Montage and Setup. a Participant during robot-assisted walking (RAW), with functional near-infrared spectroscopy (fNIRS) montage. b fNIRS montage; S = Sources; D = Detectors c Classification of regions of interest (ROI): supplementary motor area/premotor cortex  (SMA/PMC) and sensorimotor cortex (SMC) 


Continue —-> Increased gait variability during robot-assisted walking is accompanied by increased sensorimotor brain activity in healthy people | Journal of NeuroEngineering and Rehabilitation | Full Text

, , , , , , , , ,

Leave a comment

[ARTICLE] Musical Sonification of Arm Movements in Stroke Rehabilitation Yields Limited Benefits – Full Text

Neurologic music therapy in rehabilitation of stroke patients has been shown to be a promising supplement to the often strenuous conventional rehabilitation strategies. The aim of this study was threefold: (i) replicate results from a previous study with a sample from one clinic (henceforth called Site 1; N = 12) using an already established recording system, and (ii) conceptually replicate previous findings with a less costly hand-tracking system in Site 2 (N = 30), and (iii) compare both sub-studies’ outcomes to estimate the efficiency of neurologic music therapy. Stroke patients in both sites were randomly assigned to treatment or control groups and received daily training of guided sequential upper limb movements additional to their standard stroke rehabilitation protocol. Treatment groups received sonification (i.e., changes in musical pitch) of their movements when they moved their affected hand up and down to reproduce a sequence of the first six notes of a C major scale. Controls received the same movement protocol, however, without auditory feedback. Sensors at the upper arm and the forearm (Xsens) or an optic sensor device (Leapmotion) allowed to measure kinematics of movements and movement smoothness. Behavioral measures pre and post intervention included the Fugl-Meyer assessment (FMA) and the Stroke Impact Scale (SIS) and movement data. Bayesian regression did not show evidence supporting an additional effect of sonification on clinical mobility assessments. However, combined movement data from both sites showed slight improvements in movement smoothness for the treatment group, and an advantage for one of the two motion capturing systems. Exploratory analyses of EEG-EMG phase coherence during movement of the paretic arm in a subset of patients suggested increases in cortico-muscular phase coherence specifically in the ipsilesional hemisphere after sonification therapy, but not after standard rehabilitation therapy. Our findings show that musical sonification is a viable treatment supplement to current neurorehabilitation methods, with limited clinical benefits. However, given patients’ enthusiasm during training and the low hardware price of one of the systems it may be considered as an add-on home-based neurorehabilitation therapy.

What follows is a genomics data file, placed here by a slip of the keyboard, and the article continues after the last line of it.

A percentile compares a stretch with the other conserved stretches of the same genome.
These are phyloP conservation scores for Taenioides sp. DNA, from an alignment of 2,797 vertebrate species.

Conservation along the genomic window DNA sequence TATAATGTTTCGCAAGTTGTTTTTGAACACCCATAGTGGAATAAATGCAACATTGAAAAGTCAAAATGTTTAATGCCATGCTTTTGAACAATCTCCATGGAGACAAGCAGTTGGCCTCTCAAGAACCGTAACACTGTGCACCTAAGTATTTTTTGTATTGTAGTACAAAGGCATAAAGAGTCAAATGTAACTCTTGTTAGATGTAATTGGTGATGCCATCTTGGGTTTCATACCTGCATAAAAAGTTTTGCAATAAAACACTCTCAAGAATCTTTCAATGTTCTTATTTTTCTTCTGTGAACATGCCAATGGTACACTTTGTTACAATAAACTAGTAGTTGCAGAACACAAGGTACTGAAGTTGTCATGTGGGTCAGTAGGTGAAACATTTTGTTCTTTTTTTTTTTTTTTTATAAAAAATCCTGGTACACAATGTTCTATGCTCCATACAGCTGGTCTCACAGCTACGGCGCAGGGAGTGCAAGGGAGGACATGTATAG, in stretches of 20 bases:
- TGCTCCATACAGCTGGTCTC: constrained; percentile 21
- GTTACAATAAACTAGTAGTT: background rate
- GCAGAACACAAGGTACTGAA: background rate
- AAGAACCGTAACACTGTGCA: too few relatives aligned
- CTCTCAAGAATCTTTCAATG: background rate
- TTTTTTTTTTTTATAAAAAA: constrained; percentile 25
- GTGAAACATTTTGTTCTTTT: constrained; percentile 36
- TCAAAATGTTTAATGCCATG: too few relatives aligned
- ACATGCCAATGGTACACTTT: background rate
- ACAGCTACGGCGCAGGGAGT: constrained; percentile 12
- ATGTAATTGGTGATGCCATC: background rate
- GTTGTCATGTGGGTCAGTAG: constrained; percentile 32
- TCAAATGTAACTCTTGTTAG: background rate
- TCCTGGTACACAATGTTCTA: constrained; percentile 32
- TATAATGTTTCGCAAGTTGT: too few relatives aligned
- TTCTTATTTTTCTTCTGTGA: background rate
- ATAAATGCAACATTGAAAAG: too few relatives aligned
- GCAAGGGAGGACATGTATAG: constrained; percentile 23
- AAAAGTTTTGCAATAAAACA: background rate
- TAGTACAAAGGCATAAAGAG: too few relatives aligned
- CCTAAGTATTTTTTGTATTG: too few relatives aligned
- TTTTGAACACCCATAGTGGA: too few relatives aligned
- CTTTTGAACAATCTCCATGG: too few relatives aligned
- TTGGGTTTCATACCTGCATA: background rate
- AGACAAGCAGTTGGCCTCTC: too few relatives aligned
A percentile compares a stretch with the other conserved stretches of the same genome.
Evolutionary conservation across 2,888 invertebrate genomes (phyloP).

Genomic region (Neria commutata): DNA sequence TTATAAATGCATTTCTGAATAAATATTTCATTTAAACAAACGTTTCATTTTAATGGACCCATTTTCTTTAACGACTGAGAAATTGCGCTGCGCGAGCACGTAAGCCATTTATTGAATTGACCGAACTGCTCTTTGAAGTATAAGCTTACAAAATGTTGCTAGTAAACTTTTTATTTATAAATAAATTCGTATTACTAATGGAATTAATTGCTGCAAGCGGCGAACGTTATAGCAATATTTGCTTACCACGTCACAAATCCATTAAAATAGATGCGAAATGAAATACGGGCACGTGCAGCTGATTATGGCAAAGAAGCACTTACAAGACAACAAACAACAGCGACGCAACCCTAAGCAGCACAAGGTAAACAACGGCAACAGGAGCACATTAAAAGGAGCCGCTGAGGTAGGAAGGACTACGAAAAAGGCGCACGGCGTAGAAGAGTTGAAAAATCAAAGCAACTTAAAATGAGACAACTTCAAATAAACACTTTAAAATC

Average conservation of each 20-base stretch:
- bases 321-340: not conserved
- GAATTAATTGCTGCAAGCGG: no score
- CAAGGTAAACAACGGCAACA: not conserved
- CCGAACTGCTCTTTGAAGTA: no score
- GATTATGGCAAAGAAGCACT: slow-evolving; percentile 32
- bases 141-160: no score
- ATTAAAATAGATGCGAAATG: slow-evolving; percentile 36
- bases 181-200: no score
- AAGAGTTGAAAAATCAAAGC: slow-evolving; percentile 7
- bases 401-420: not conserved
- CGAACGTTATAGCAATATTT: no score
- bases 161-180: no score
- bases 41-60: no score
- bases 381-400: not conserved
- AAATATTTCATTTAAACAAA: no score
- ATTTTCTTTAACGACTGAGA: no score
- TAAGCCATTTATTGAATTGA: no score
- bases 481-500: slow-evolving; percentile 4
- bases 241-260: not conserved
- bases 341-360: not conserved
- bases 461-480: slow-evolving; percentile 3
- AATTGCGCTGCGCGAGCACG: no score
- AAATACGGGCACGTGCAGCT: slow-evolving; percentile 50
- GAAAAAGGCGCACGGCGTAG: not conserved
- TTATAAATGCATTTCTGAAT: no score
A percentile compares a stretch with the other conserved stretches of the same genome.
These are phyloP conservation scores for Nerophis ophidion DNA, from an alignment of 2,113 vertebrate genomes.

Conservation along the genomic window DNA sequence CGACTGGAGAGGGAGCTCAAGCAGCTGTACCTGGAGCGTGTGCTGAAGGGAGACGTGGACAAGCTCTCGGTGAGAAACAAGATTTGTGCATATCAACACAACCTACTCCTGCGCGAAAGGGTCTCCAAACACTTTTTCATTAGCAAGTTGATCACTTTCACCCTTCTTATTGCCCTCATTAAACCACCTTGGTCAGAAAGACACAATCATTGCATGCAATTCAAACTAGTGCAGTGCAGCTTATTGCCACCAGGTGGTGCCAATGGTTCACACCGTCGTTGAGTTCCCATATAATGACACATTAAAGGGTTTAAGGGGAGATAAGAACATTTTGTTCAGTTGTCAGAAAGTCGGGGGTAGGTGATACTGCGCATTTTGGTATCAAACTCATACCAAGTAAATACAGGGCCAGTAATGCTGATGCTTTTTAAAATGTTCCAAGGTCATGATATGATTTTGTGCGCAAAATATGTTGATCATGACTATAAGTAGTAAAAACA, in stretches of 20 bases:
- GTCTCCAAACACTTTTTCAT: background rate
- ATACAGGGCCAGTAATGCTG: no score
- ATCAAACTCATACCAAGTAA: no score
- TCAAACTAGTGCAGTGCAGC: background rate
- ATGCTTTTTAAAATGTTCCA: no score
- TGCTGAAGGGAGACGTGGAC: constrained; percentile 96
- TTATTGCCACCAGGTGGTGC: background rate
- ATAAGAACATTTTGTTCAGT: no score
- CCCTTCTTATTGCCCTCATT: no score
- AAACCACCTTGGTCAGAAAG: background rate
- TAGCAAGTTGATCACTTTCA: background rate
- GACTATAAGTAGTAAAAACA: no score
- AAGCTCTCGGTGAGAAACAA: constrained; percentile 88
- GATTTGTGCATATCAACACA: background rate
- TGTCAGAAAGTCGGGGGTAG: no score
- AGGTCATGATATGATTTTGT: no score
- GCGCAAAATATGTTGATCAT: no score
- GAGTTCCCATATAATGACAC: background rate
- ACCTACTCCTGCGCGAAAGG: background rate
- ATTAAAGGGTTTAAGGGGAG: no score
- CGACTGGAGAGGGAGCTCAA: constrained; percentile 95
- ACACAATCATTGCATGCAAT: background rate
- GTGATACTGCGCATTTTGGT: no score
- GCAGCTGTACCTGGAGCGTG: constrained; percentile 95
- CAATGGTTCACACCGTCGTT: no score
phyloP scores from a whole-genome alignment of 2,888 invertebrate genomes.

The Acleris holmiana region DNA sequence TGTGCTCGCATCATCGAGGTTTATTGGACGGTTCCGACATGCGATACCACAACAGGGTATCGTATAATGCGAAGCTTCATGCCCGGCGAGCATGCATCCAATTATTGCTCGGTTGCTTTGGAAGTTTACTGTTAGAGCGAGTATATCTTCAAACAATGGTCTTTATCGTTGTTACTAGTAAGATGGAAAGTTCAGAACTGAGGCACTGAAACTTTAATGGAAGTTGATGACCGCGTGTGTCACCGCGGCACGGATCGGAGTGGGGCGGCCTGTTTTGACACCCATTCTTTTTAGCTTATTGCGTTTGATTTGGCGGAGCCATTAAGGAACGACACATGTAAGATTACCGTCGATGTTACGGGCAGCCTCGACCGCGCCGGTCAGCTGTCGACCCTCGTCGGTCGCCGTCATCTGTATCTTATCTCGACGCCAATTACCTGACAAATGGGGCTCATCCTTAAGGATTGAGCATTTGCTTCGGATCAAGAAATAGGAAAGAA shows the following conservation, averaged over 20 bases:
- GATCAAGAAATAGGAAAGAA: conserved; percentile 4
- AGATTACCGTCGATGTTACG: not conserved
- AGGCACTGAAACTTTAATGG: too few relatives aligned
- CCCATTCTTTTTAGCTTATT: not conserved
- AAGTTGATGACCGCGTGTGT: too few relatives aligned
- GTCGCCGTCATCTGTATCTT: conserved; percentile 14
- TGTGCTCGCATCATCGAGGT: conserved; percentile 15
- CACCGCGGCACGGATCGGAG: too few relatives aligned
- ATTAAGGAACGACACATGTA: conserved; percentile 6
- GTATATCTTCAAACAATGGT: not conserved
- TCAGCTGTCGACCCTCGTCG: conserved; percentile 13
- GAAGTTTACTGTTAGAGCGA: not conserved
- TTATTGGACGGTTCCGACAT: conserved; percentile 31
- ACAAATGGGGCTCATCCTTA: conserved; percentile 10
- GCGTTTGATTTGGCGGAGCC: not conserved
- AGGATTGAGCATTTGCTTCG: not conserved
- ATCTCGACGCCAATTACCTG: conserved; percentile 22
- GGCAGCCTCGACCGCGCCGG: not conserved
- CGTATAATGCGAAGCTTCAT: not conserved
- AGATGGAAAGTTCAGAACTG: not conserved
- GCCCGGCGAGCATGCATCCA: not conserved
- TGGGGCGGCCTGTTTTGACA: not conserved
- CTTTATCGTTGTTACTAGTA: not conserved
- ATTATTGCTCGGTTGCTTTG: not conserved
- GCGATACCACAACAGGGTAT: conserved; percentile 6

Stroke survivors frequently suffer from severe disabilities. Stroke may lead to impairments in motor and sensory systems, emotion regulation, language perception, and cognitive functions (Morris and Taub, 2008). Impaired arm function caused by gross-motor disability is also a common consequence of stroke immensely affecting quality of life in a considerable number of patients. In this case, regaining control over body movements is one of the crucial components in post-stroke recovery. There is an urgent need for effective motor rehabilitation approaches to improve quality of life in stroke survivors. Different therapeutic approaches such as Constraint Induced Movement Therapy (CIMT), mental practice, robot-aided therapy, electromyographic biofeedback, and repetitive task training have been applied to improve arm function after stroke (Langhorne et al., 2009). Of note, in a recent review it has been suggested that neurologic music therapy might be more effective than conventional physiotherapy (for a recent review see Sihvonen et al., 2017).